John Foster

John Watson Foster was an American diplomat and military officer, as well as a lawyer and journalist. His highest public office was U.S. Secretary of State under Benjamin Harrison, although he also proved influential as a lawyer in technically private practice in the international relations sphere.

Foster moved to Washington, D.C. under Republican President Ulysses S. Grant, as well as had a summer home in Watertown, New York. As a reward for his political service after the Republican Party split in 1872 as a result of scandals and rampant corruption in Grant’s first administration, successive Republican Presidents Grant, Rutherford B. Hayes and James A. Garfield appointed Foster the U.S. Ambassador to Mexico (1873–1880), then to Russia (1880–1881). President Chester A. Arthur made Foster the United States Ambassador to Spain (1883–1885).

In Benjamin Harrison’s administration, Foster served as a State Department “trouble shooter” before becoming Secretary of State for the final six months of Harrison’s term (from June 29, 1892, to February 23, 1893). As such, Foster replaced James Gillespie Blaine, who had succumbed to Bright’s disease, of which he later died. As Secretary of State, Foster helped direct the overthrow of the Hawaiian monarchy.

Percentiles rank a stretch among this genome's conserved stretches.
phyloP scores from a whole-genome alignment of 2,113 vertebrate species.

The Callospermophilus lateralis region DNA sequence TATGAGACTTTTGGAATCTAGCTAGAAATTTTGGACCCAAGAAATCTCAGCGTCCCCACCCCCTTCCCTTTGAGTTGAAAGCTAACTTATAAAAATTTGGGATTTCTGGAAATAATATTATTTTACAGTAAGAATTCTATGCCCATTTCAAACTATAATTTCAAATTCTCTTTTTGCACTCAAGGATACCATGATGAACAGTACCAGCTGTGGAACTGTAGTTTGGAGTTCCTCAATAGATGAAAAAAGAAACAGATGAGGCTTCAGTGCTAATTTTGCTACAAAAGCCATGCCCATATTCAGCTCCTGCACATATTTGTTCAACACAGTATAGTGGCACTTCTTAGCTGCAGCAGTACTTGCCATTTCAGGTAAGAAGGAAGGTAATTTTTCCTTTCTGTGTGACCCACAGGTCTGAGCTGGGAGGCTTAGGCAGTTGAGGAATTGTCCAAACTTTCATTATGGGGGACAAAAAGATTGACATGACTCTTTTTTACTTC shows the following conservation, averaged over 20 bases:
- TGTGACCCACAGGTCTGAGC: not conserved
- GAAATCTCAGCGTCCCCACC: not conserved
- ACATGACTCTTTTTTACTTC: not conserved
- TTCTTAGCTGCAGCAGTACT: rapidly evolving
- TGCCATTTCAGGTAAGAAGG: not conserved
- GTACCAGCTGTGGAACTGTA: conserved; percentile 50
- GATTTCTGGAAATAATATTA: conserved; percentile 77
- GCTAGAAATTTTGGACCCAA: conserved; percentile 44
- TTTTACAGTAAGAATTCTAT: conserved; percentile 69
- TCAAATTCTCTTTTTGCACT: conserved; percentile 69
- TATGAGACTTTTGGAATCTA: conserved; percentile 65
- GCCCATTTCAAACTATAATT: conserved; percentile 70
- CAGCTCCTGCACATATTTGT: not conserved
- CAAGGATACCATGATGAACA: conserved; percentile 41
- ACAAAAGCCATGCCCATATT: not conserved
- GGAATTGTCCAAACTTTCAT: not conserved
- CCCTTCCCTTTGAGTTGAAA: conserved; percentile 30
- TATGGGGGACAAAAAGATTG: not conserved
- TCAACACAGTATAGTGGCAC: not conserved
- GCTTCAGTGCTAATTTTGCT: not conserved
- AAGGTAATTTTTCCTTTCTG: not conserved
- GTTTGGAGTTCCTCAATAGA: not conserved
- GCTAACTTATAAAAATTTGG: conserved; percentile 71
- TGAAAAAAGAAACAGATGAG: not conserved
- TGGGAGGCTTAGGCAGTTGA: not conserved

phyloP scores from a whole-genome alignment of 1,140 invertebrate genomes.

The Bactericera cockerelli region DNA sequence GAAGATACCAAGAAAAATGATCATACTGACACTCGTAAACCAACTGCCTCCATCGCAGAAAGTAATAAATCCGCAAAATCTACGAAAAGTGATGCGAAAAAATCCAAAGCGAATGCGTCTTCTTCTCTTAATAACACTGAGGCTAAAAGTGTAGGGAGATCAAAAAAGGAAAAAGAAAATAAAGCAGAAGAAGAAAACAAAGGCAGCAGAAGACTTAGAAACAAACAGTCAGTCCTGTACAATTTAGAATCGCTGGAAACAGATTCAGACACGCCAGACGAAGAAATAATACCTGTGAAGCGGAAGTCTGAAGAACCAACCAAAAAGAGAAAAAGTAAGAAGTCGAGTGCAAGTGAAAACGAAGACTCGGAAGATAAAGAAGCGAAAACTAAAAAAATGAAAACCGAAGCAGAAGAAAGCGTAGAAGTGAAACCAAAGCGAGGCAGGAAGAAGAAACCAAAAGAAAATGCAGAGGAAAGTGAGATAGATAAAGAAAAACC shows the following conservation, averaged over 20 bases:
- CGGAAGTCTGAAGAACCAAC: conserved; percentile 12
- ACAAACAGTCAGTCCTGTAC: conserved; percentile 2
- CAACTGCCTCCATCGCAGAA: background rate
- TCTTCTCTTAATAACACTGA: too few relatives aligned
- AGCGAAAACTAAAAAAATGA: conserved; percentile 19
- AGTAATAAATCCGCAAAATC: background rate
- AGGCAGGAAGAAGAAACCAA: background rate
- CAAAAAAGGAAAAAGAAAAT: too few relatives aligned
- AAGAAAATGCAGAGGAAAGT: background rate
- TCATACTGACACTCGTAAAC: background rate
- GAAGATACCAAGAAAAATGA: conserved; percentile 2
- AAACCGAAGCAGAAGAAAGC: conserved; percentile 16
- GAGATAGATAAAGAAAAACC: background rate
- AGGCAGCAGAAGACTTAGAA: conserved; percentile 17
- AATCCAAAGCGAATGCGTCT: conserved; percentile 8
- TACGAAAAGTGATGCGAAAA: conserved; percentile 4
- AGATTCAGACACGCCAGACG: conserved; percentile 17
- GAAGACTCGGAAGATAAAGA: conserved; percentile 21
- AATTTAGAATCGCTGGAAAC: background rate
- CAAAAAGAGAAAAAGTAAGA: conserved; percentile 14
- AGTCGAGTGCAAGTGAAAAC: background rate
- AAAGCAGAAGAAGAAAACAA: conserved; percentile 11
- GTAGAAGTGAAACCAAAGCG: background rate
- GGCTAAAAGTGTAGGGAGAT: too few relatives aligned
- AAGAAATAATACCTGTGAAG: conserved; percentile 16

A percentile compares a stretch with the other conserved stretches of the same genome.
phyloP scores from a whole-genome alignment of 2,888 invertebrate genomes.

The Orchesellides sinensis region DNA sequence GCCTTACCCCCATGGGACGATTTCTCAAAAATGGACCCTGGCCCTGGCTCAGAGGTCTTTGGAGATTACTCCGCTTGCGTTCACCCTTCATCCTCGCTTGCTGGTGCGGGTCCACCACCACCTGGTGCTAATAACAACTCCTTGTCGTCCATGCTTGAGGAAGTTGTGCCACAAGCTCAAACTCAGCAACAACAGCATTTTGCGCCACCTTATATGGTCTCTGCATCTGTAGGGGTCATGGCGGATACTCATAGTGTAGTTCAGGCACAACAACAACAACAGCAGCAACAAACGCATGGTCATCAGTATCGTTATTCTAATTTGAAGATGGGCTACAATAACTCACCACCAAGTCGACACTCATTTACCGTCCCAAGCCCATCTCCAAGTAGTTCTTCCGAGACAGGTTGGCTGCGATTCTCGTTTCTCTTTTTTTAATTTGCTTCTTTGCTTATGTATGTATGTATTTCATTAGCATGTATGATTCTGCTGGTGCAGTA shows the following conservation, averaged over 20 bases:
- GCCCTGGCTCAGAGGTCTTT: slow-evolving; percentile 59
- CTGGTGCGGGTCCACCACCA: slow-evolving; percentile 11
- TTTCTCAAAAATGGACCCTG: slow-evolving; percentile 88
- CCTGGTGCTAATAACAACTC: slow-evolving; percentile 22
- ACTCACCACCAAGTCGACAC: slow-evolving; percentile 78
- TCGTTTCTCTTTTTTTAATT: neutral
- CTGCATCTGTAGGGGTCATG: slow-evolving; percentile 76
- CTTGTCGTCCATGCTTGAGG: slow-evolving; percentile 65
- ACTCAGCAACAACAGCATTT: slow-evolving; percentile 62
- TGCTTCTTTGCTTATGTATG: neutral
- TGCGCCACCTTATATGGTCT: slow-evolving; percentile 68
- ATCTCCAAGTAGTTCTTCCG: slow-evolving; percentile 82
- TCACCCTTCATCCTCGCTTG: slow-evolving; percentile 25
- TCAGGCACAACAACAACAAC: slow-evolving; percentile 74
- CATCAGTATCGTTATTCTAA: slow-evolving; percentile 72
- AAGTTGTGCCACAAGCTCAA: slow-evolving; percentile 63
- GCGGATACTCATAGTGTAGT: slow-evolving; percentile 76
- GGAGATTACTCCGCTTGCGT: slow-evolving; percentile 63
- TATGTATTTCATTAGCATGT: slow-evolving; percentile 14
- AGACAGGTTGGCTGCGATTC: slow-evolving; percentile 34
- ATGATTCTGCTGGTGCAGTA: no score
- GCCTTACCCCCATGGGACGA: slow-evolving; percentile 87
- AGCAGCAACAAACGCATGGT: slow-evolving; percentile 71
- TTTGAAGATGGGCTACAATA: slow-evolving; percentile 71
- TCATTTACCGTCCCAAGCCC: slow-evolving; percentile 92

After leaving public office, Foster remained in Washington and invented a new type of legal practice, lobbying for large “corporations seeking favors in Washington and chances to expand abroad.” Foster also used his government and political contacts to secure legal fees as counsel to several foreign legations. He also continued to serve Presidents part-time on diplomatic missions. As such, Foster negotiated trade agreements with eight countries, brokered a treaty with Britain and Russia concerning seal hunting in the Bering Sea, and negotiated the Treaty of Shimonoseki of 1895, technically as legal consultant and commissioner for the Qing Dynasty in which China recognized Korean independence as well as ceded Taiwan to the victorious Japanese after the First Sino-Japanese War.